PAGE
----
Compile-Time and Runtime-Safe Replacement for “printf”

January 29, 2015

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14 comments

C++ 11 is truly beautiful. And one of the ways in which it is beautiful is how you can implement a compile-time and runtime-safe version of the popular C runtime function printf.

Originally, printf was implemented as a variadic function that parses its first argument (a format string) to determine how many additional arguments it should read from the stack. printf has no way of knowing how many parameters were actually provided; any mismatch means a nasty exception at runtime, or, worse, undesired output. For example:

printf("%d");
printf("%s");
printf("%d %d", 42);
printf("hmpf", 42);

The first version will probably work and print some arbitrary stack value that happens to be after the format string parameter. The second version will probably crash because it tries to interpret that arbitrary stack value as a pointer to a string, which it is unlikely to be. The third version will probably print 42 followed by some stack garbage. And finally, the fourth version will probably print “hmpf”, ignoring its argument completely.

But that’s not all. printf doesn’t know the types of the arguments — it relies on the format string to determine what they are. This can lead to undesired results again. For example:

printf("%d", static_cast<unsigned long long>(-1));
printf("%f", 39812);
printf("%s", std::string("hello"));
printf("%s", 42);

In this case, the first version will probably print the lower or upper half (32 bits) of the 64-bit value provided. The second version will print something which barely resembles 39,812 (I’ve just checked and my clang 3.5 prints 0.000000). The third version might actually work (!) if std::string has a pointer to the string as its first field, but otherwise it would fail spectacularly. And finally, the fourth version will try to interpret the number 42 as a pointer to a string, which will likely crash.

Now that we’re all agreed printf is a horrible function, let’s see if we can make it any better. First, C++ 11 has variadic templates, so we can build a template function that takes an arbitrary number of arguments without losing type safety, and while still keeping track of how many arguments were provided! For example:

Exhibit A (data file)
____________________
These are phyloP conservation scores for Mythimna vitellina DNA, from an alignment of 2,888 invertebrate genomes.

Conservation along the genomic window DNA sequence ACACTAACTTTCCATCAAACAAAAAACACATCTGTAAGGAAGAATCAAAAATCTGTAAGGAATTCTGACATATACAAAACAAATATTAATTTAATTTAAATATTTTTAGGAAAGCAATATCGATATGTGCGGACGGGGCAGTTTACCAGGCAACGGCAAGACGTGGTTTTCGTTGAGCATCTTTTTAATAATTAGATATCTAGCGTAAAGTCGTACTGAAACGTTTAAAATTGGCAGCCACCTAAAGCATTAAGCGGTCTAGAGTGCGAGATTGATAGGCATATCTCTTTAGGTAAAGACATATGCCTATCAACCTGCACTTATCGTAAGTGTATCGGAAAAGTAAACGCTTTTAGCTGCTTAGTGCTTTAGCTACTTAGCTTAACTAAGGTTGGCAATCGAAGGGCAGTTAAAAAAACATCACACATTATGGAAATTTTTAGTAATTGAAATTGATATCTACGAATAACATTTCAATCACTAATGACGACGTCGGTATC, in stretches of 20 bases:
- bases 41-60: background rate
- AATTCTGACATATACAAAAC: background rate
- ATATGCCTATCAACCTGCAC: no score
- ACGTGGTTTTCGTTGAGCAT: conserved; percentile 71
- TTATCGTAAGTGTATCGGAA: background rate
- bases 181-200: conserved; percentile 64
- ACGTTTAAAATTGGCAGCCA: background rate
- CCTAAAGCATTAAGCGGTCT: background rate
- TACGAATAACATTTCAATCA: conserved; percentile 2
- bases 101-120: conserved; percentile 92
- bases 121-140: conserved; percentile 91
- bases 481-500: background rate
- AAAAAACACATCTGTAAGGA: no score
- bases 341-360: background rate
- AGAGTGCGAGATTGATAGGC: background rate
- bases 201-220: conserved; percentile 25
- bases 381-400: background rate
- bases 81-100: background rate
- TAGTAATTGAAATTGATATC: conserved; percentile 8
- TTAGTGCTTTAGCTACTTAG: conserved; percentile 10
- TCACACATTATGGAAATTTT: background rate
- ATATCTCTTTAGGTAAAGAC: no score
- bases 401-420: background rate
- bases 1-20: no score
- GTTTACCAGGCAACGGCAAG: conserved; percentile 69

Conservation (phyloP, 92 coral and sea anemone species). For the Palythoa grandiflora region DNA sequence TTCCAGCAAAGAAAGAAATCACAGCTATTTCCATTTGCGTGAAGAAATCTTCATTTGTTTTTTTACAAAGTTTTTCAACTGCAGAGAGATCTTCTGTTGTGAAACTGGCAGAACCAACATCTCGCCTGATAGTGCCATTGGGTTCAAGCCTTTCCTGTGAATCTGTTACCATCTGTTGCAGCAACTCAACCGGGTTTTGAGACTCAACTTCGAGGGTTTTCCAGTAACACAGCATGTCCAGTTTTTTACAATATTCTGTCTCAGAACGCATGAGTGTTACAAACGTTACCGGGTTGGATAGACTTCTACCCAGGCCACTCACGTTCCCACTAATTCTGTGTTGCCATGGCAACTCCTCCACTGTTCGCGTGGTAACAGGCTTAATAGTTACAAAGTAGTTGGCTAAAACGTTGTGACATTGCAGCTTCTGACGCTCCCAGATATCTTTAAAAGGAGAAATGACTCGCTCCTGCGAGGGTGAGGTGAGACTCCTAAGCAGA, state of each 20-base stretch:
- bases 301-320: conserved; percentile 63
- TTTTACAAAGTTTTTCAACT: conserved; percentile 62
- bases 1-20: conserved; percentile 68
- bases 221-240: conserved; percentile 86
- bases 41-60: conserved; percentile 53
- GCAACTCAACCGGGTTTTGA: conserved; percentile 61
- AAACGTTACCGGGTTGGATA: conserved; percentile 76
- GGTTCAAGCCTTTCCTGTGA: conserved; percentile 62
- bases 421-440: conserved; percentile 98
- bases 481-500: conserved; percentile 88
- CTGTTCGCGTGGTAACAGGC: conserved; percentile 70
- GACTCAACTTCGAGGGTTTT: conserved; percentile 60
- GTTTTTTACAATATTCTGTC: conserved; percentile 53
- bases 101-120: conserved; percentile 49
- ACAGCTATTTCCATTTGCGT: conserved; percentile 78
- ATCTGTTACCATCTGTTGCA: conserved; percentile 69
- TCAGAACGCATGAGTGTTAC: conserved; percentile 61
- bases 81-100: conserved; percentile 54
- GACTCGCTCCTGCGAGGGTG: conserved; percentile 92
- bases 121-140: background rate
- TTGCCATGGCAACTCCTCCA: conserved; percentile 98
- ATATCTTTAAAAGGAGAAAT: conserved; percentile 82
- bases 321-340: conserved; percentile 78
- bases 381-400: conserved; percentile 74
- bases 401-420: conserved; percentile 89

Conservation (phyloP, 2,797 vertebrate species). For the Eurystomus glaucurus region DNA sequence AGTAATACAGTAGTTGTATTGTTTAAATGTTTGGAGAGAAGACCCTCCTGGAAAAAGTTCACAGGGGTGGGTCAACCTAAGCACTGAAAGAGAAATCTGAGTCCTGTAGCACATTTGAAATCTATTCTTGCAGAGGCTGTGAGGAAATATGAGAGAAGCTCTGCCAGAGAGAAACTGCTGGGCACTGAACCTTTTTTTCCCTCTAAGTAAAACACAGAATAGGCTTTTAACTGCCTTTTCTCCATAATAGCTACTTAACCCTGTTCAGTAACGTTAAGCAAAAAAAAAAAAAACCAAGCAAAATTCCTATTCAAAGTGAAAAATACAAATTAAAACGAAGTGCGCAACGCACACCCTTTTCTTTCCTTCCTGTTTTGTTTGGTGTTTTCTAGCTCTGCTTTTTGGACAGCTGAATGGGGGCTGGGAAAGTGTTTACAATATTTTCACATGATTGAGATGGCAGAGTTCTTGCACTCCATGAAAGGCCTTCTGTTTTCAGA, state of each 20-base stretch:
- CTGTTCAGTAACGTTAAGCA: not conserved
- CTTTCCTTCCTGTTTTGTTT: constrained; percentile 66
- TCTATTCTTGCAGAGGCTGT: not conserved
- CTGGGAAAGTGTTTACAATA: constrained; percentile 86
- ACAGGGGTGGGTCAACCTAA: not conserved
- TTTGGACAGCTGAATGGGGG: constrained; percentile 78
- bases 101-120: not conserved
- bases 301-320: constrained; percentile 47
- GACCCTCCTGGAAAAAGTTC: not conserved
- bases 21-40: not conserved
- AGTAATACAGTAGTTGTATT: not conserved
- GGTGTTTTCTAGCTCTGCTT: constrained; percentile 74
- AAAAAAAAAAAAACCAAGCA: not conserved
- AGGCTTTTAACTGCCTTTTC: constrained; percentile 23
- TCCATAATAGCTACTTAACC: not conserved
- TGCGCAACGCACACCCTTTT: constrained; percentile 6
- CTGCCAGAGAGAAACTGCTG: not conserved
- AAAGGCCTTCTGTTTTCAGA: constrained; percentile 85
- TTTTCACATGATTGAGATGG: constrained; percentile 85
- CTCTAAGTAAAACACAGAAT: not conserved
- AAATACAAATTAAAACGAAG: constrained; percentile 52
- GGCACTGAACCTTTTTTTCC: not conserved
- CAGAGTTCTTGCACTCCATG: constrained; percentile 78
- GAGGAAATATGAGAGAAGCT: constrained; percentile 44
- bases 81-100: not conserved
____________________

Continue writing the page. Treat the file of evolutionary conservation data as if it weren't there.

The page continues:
template <typename... Types>
unsigned count_args(Types&&...)
{
  return sizeof...(Types);
}

This function clearly knows how many arguments were provided. Plus, because it is a template, the arguments aren’t coerced to arbitrary stack locations — we can preserve their type. Let’s see how we can make use of this feature to safely print a list of arguments provided by the user. Our API is going to be the following:

safe_printf("x = %\n", x);

For the sake of sticking to convention, I am going to use ‘%’ as the format specifier. The ‘%’ indicator can be escaped by putting two of them in a row: safe_printf(“You scored % %% on the test”, 100) prints “You scored 100 % on the test”. Now, to actually print the arguments we are going to use the standard variadic template trick — the function takes the head argument explicitly and the rest of the parameter pack is a tail that is forwarded to a “recursive” invocation. (I’m putting “recursive” in quotes here because, strictly speaking, we are calling a different instantiation of the same function template; so it’s not really recursion because a function isn’t calling itself.) Here goes:

constexpr char FORMAT_SPECIFIER = '%';

unsigned count_format_specifiers(std::string const& format)
{
  unsigned count = 0;
  for (size_t i = 0; i < format.size(); ++i)
  {
    if (format[i] == FORMAT_SPECIFIER)
    {
      if ((i != format.size() - 1) && (format[i+1] == FORMAT_SPECIFIER))
        ++i; // skip next % as well, it was consumed by this one
      else
        ++count;
    }
  }
  return count;
}

void safe_printf(std::string const& format)
{
  if (count_format_specifiers(format) != 0)
    throw std::invalid_argument("number of arguments doesn't match the format string");
  std::cout << format; // TODO: take care of escaped format specifiers
}

template <typename Head, typename... Tail>
void safe_printf(std::string const& format, Head&& head, Tail&&... tail)
{
  if (count_format_specifiers(format) != sizeof...(Tail) + 1)